So here are some things I would ask them to think about. If you take away the one behavior that is producing positive results, how do you then expect any positive results?

 

I already know the return argument. I’ve heard it before. It goes something like this, “But I want my child to earn this activity so if he behaves (improves grades, stops acting out, etc.), I will let him come back.” Hmmm. Well, here’s the problem with that logic. Just imagine me yelling when you read this:  And what if he doesn’t?  Then what?

 

Seriously. What if he doesn’t? The parent basically just set the child up for failure. The child has to change behavior BEFORE he can continue the activity that was helping him, yet since the activity itself was the thing that was helping the child make improvements, it’s likely that change is never going to happen. And to be quite honest, I think many of these parents know it.

 

Now in case any of you are wondering, I’m not saying parents should never ever stop activities. There are times when arts classes end, scout groups become too liberal, sport coaches start focusing too much on winning, or perhaps the child is just ready to move on to another activity. In those cases, it’s not about quitting so much as making a thoughtful decision based on factors other than punishing the child because he’s doing well in the activity. If possible, it’s great if you can encourage your child to finish a commitment before moving on. Unless it’s unavoidable, have the child finish the season, participate in the final show or find a replacement before moving on. Hopefully your goal with having children in extracurricular activities in the first place is more than just keeping them busy. Hopefully you want to help them establish a sense of responsibility, develop positive character traits, get along in difficult situations and finish an activity. This will serve them well in life as they find (and keep!) jobs, take care of families, pursue dreams and live with a feeling of fulfillment rather than failure.

 

And by all means, please feel free to ask if you have any parenting-related questions. I love to talk with parents. However, please don’t tell me you’re going to take your child out of an activity because you’re upset that it’s the only place he behaves. I’ll just send you back a copy of this article.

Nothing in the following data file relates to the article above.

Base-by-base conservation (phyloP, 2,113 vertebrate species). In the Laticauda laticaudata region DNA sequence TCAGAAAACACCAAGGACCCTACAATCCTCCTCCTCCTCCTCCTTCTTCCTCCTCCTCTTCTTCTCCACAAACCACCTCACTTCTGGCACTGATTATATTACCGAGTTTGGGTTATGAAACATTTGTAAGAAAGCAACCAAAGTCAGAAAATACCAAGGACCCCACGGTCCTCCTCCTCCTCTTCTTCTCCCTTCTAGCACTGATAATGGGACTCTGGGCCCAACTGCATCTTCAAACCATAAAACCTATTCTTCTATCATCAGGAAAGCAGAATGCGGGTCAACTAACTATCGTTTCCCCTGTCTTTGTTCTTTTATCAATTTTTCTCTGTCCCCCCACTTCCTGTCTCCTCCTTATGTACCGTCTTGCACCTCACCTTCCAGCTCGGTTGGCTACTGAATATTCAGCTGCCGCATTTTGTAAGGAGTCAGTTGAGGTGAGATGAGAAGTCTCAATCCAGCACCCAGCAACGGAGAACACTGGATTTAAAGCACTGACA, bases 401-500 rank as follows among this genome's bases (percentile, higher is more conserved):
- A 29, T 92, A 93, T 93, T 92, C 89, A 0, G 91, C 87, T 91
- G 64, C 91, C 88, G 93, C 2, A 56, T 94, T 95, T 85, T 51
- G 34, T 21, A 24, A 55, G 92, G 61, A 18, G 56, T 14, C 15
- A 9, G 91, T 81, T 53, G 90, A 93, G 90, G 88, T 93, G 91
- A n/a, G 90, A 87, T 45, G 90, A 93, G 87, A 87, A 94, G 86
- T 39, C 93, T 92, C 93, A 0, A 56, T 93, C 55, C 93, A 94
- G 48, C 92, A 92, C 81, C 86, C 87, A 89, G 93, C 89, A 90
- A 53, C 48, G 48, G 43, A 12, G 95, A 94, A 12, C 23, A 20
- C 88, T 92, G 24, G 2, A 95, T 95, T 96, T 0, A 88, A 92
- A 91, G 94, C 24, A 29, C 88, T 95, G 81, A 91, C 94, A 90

Because My Mom Was a Single Parent…

Things weren’t easy growing up with a single mother. It was a fact that we always had less money, less food, fewer clothes, and pretty much less of everything except challenges. Today, however, when other parents ask me for advice, I realize that my parenting philosophies are a direct result of my own childhood experiences. Here are some of the things I learned mostly because my mom was a single parent most of the time.

Independence

When I was a kid, I resented the fact that my mom was not there to help me do homework, choose clothes, find my shoes or a hundred other things that I saw other parents helping their kids do on a daily basis. Once my mother told us to do something or taught us how to do it, she expected us to do it or figure it out again on our own.

Responsibility

If my mom was at work when my brother and I came home from school, it was my responsibility to fix something us something to eat, clean house and do my homework. I honestly can’t ever remember a time when anyone “reminded” or “prodded” me to do my homework. Even during times when I was living with my grandparents, everyone had work to do. Everyone was busy. It was each person’s responsibility to keep up with his or her own tasks. This is probably where my family has made the biggest impact in my adult life. I don’t think I would have been able to author books or achieve other goals without the concept of self-motivation, responsibility and accountability. These concepts have also made the biggest impact in how I homeschool my own children. I provide them access to educational materials and opportunities, but it is their responsibility to learn.

The importance of siblings

Parents frequently talk about how their kids don’t get along. When you grow up with a single parent and you’re frequently left alone with one or more siblings, you learn not only to appreciate them, but you feel accountable toward one another. I’ve frequently told my children that no matter how many other kids stay in our home as short or long term guests, they are the only people in the world who will know what it was like to grow up in our home. They were created from the same DNA. There are similarities in their looks (and possibly even personalities!). Siblings have a unique bond. In a single parent household, this bond can be even stronger as children feel accountable for each other when the parent isn’t around. Encourage your children to cherish one another.